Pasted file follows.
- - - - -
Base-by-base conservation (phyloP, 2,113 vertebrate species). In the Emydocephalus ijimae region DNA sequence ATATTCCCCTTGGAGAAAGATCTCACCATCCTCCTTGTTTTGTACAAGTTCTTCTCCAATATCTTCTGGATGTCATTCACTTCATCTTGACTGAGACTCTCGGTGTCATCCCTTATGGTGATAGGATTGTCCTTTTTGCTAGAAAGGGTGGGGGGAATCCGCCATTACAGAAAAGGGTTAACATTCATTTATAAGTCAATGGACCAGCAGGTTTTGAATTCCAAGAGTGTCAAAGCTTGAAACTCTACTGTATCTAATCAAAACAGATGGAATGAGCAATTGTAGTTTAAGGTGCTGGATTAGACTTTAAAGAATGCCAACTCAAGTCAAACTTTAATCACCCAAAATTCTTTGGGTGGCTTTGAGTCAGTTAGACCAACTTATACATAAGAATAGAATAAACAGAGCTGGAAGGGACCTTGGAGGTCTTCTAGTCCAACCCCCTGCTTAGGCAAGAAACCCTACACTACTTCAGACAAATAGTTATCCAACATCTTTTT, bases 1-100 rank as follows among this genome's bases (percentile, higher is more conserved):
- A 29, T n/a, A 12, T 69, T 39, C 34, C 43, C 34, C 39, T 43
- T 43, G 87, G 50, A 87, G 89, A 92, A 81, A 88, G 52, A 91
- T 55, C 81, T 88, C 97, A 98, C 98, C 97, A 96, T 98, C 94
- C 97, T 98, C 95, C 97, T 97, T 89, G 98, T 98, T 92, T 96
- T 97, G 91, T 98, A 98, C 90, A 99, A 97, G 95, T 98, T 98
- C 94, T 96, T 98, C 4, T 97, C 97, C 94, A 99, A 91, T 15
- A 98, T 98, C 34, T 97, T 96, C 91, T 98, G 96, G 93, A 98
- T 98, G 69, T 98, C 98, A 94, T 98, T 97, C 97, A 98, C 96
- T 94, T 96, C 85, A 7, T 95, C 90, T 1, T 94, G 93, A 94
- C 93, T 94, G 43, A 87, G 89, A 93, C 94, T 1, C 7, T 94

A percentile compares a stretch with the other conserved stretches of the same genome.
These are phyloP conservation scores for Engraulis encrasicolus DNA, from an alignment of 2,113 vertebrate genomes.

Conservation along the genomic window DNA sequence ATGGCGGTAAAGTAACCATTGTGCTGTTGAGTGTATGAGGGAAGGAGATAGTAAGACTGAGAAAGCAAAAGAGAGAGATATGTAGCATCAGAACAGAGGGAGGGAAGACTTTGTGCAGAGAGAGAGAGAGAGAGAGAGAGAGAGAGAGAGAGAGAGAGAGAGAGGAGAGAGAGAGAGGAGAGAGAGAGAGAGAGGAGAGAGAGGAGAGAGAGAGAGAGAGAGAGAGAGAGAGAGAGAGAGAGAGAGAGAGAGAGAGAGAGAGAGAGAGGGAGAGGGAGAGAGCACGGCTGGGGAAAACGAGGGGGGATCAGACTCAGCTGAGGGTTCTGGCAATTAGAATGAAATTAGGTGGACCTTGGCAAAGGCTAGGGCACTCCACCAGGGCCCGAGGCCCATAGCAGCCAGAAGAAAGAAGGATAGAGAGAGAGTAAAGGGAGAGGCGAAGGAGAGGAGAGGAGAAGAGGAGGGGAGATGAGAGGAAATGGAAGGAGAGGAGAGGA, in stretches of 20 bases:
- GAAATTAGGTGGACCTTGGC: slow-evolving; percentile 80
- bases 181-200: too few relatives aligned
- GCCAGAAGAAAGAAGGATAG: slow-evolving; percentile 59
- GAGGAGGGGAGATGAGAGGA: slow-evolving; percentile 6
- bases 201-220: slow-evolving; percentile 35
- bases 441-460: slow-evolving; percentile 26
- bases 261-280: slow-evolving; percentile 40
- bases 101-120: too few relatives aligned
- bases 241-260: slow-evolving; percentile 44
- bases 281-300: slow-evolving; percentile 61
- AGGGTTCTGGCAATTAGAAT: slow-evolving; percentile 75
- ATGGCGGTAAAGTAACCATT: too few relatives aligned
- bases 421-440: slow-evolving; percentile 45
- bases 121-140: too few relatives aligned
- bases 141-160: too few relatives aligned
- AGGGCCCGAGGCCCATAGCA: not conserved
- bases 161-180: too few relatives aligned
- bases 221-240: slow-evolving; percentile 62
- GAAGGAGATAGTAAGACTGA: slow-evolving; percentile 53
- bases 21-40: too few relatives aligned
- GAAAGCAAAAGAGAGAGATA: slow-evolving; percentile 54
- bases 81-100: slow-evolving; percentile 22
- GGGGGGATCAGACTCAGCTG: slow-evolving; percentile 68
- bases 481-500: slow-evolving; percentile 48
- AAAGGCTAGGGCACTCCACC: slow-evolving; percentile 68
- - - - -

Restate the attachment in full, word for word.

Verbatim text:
Base-by-base conservation (phyloP, 2,113 vertebrate species). In the Emydocephalus ijimae region DNA sequence ATATTCCCCTTGGAGAAAGATCTCACCATCCTCCTTGTTTTGTACAAGTTCTTCTCCAATATCTTCTGGATGTCATTCACTTCATCTTGACTGAGACTCTCGGTGTCATCCCTTATGGTGATAGGATTGTCCTTTTTGCTAGAAAGGGTGGGGGGAATCCGCCATTACAGAAAAGGGTTAACATTCATTTATAAGTCAATGGACCAGCAGGTTTTGAATTCCAAGAGTGTCAAAGCTTGAAACTCTACTGTATCTAATCAAAACAGATGGAATGAGCAATTGTAGTTTAAGGTGCTGGATTAGACTTTAAAGAATGCCAACTCAAGTCAAACTTTAATCACCCAAAATTCTTTGGGTGGCTTTGAGTCAGTTAGACCAACTTATACATAAGAATAGAATAAACAGAGCTGGAAGGGACCTTGGAGGTCTTCTAGTCCAACCCCCTGCTTAGGCAAGAAACCCTACACTACTTCAGACAAATAGTTATCCAACATCTTTTT, bases 1-100 rank as follows among this genome's bases (percentile, higher is more conserved):
- A 29, T n/a, A 12, T 69, T 39, C 34, C 43, C 34, C 39, T 43
- T 43, G 87, G 50, A 87, G 89, A 92, A 81, A 88, G 52, A 91
- T 55, C 81, T 88, C 97, A 98, C 98, C 97, A 96, T 98, C 94
- C 97, T 98, C 95, C 97, T 97, T 89, G 98, T 98, T 92, T 96
- T 97, G 91, T 98, A 98, C 90, A 99, A 97, G 95, T 98, T 98
- C 94, T 96, T 98, C 4, T 97, C 97, C 94, A 99, A 91, T 15
- A 98, T 98, C 34, T 97, T 96, C 91, T 98, G 96, G 93, A 98
- T 98, G 69, T 98, C 98, A 94, T 98, T 97, C 97, A 98, C 96
- T 94, T 96, C 85, A 7, T 95, C 90, T 1, T 94, G 93, A 94
- C 93, T 94, G 43, A 87, G 89, A 93, C 94, T 1, C 7, T 94

A percentile compares a stretch with the other conserved stretches of the same genome.
These are phyloP conservation scores for Engraulis encrasicolus DNA, from an alignment of 2,113 vertebrate genomes.

Conservation along the genomic window DNA sequence ATGGCGGTAAAGTAACCATTGTGCTGTTGAGTGTATGAGGGAAGGAGATAGTAAGACTGAGAAAGCAAAAGAGAGAGATATGTAGCATCAGAACAGAGGGAGGGAAGACTTTGTGCAGAGAGAGAGAGAGAGAGAGAGAGAGAGAGAGAGAGAGAGAGAGAGAGGAGAGAGAGAGAGGAGAGAGAGAGAGAGAGGAGAGAGAGGAGAGAGAGAGAGAGAGAGAGAGAGAGAGAGAGAGAGAGAGAGAGAGAGAGAGAGAGAGAGAGAGGGAGAGGGAGAGAGCACGGCTGGGGAAAACGAGGGGGGATCAGACTCAGCTGAGGGTTCTGGCAATTAGAATGAAATTAGGTGGACCTTGGCAAAGGCTAGGGCACTCCACCAGGGCCCGAGGCCCATAGCAGCCAGAAGAAAGAAGGATAGAGAGAGAGTAAAGGGAGAGGCGAAGGAGAGGAGAGGAGAAGAGGAGGGGAGATGAGAGGAAATGGAAGGAGAGGAGAGGA, in stretches of 20 bases:
- GAAATTAGGTGGACCTTGGC: slow-evolving; percentile 80
- bases 181-200: too few relatives aligned
- GCCAGAAGAAAGAAGGATAG: slow-evolving; percentile 59
- GAGGAGGGGAGATGAGAGGA: slow-evolving; percentile 6
- bases 201-220: slow-evolving; percentile 35
- bases 441-460: slow-evolving; percentile 26
- bases 261-280: slow-evolving; percentile 40
- bases 101-120: too few relatives aligned
- bases 241-260: slow-evolving; percentile 44
- bases 281-300: slow-evolving; percentile 61
- AGGGTTCTGGCAATTAGAAT: slow-evolving; percentile 75
- ATGGCGGTAAAGTAACCATT: too few relatives aligned
- bases 421-440: slow-evolving; percentile 45
- bases 121-140: too few relatives aligned
- bases 141-160: too few relatives aligned
- AGGGCCCGAGGCCCATAGCA: not conserved
- bases 161-180: too few relatives aligned
- bases 221-240: slow-evolving; percentile 62
- GAAGGAGATAGTAAGACTGA: slow-evolving; percentile 53
- bases 21-40: too few relatives aligned
- GAAAGCAAAAGAGAGAGATA: slow-evolving; percentile 54
- bases 81-100: slow-evolving; percentile 22
- GGGGGGATCAGACTCAGCTG: slow-evolving; percentile 68
- bases 481-500: slow-evolving; percentile 48
- AAAGGCTAGGGCACTCCACC: slow-evolving; percentile 68